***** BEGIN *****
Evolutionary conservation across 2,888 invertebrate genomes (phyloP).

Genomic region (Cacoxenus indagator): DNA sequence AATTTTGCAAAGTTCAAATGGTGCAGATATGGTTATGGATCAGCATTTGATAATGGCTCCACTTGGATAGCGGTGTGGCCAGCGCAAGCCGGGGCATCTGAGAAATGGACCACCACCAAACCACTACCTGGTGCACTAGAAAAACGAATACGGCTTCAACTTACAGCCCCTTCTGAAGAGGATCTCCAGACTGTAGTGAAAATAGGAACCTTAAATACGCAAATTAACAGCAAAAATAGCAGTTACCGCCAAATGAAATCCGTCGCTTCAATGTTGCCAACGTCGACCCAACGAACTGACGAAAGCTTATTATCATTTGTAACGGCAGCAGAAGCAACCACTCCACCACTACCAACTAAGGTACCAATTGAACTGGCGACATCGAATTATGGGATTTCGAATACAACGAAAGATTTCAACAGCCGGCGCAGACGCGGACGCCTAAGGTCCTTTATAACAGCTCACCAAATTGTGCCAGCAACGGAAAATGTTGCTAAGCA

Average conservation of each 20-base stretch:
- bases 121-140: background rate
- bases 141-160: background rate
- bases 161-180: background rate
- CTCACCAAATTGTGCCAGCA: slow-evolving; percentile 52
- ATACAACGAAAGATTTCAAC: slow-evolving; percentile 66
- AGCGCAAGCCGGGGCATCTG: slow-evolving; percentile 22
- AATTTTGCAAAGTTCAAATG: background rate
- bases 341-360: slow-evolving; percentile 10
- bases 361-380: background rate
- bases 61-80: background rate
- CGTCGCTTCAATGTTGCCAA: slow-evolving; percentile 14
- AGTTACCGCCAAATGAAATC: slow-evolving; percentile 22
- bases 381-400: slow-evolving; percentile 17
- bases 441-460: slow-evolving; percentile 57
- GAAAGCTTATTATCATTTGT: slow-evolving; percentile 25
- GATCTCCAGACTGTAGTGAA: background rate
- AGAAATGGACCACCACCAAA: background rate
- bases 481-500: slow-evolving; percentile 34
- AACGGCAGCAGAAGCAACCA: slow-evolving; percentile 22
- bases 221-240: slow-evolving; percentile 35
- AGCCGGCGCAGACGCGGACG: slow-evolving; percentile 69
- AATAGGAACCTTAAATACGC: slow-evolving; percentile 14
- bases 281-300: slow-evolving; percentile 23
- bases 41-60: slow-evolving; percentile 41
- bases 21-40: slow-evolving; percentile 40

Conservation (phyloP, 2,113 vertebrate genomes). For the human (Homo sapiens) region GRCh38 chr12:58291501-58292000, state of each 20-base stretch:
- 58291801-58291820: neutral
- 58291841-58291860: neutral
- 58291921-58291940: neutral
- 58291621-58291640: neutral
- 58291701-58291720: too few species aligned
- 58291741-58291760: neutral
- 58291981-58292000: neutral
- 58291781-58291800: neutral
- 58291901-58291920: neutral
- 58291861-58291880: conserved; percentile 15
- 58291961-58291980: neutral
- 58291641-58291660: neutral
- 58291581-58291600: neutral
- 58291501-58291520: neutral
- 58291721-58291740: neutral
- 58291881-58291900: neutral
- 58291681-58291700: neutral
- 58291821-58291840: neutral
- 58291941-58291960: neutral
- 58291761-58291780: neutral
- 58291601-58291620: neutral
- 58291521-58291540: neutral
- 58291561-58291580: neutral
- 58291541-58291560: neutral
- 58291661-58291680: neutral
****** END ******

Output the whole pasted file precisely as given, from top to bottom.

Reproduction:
Evolutionary conservation across 2,888 invertebrate genomes (phyloP).

Genomic region (Cacoxenus indagator): DNA sequence AATTTTGCAAAGTTCAAATGGTGCAGATATGGTTATGGATCAGCATTTGATAATGGCTCCACTTGGATAGCGGTGTGGCCAGCGCAAGCCGGGGCATCTGAGAAATGGACCACCACCAAACCACTACCTGGTGCACTAGAAAAACGAATACGGCTTCAACTTACAGCCCCTTCTGAAGAGGATCTCCAGACTGTAGTGAAAATAGGAACCTTAAATACGCAAATTAACAGCAAAAATAGCAGTTACCGCCAAATGAAATCCGTCGCTTCAATGTTGCCAACGTCGACCCAACGAACTGACGAAAGCTTATTATCATTTGTAACGGCAGCAGAAGCAACCACTCCACCACTACCAACTAAGGTACCAATTGAACTGGCGACATCGAATTATGGGATTTCGAATACAACGAAAGATTTCAACAGCCGGCGCAGACGCGGACGCCTAAGGTCCTTTATAACAGCTCACCAAATTGTGCCAGCAACGGAAAATGTTGCTAAGCA

Average conservation of each 20-base stretch:
- bases 121-140: background rate
- bases 141-160: background rate
- bases 161-180: background rate
- CTCACCAAATTGTGCCAGCA: slow-evolving; percentile 52
- ATACAACGAAAGATTTCAAC: slow-evolving; percentile 66
- AGCGCAAGCCGGGGCATCTG: slow-evolving; percentile 22
- AATTTTGCAAAGTTCAAATG: background rate
- bases 341-360: slow-evolving; percentile 10
- bases 361-380: background rate
- bases 61-80: background rate
- CGTCGCTTCAATGTTGCCAA: slow-evolving; percentile 14
- AGTTACCGCCAAATGAAATC: slow-evolving; percentile 22
- bases 381-400: slow-evolving; percentile 17
- bases 441-460: slow-evolving; percentile 57
- GAAAGCTTATTATCATTTGT: slow-evolving; percentile 25
- GATCTCCAGACTGTAGTGAA: background rate
- AGAAATGGACCACCACCAAA: background rate
- bases 481-500: slow-evolving; percentile 34
- AACGGCAGCAGAAGCAACCA: slow-evolving; percentile 22
- bases 221-240: slow-evolving; percentile 35
- AGCCGGCGCAGACGCGGACG: slow-evolving; percentile 69
- AATAGGAACCTTAAATACGC: slow-evolving; percentile 14
- bases 281-300: slow-evolving; percentile 23
- bases 41-60: slow-evolving; percentile 41
- bases 21-40: slow-evolving; percentile 40

Conservation (phyloP, 2,113 vertebrate genomes). For the human (Homo sapiens) region GRCh38 chr12:58291501-58292000, state of each 20-base stretch:
- 58291801-58291820: neutral
- 58291841-58291860: neutral
- 58291921-58291940: neutral
- 58291621-58291640: neutral
- 58291701-58291720: too few species aligned
- 58291741-58291760: neutral
- 58291981-58292000: neutral
- 58291781-58291800: neutral
- 58291901-58291920: neutral
- 58291861-58291880: conserved; percentile 15
- 58291961-58291980: neutral
- 58291641-58291660: neutral
- 58291581-58291600: neutral
- 58291501-58291520: neutral
- 58291721-58291740: neutral
- 58291881-58291900: neutral
- 58291681-58291700: neutral
- 58291821-58291840: neutral
- 58291941-58291960: neutral
- 58291761-58291780: neutral
- 58291601-58291620: neutral
- 58291521-58291540: neutral
- 58291561-58291580: neutral
- 58291541-58291560: neutral
- 58291661-58291680: neutral